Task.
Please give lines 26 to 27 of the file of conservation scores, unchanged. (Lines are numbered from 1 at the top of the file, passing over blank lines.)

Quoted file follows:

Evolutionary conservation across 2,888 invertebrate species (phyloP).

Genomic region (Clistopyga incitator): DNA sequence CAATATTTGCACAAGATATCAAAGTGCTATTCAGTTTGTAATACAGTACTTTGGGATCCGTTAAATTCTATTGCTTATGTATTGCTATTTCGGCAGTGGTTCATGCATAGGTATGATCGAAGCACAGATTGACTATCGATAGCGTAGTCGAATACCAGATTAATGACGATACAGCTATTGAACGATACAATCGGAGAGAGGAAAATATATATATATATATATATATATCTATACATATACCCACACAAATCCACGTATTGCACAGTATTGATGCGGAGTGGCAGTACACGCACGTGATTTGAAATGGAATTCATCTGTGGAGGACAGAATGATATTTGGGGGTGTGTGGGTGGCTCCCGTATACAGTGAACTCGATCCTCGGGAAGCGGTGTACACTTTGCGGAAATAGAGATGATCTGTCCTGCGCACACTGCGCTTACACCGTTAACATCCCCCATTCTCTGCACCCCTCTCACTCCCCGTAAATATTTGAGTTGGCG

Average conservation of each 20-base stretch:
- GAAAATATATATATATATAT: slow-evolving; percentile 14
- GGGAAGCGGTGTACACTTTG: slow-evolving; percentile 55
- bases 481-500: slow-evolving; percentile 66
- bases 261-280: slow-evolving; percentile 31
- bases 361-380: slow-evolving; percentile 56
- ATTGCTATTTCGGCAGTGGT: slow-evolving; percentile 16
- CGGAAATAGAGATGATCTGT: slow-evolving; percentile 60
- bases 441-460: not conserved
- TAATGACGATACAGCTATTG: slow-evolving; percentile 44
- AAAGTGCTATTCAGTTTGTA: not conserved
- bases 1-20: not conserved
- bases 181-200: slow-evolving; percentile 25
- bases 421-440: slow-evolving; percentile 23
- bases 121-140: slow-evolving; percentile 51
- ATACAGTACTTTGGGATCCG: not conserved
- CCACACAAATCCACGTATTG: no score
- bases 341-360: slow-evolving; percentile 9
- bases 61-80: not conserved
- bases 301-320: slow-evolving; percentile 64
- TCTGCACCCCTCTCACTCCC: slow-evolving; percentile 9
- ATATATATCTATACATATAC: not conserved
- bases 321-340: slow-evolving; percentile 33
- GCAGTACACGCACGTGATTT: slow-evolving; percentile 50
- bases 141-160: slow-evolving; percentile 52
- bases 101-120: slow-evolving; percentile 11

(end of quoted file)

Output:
- GCAGTACACGCACGTGATTT: slow-evolving; percentile 50
- bases 141-160: slow-evolving; percentile 52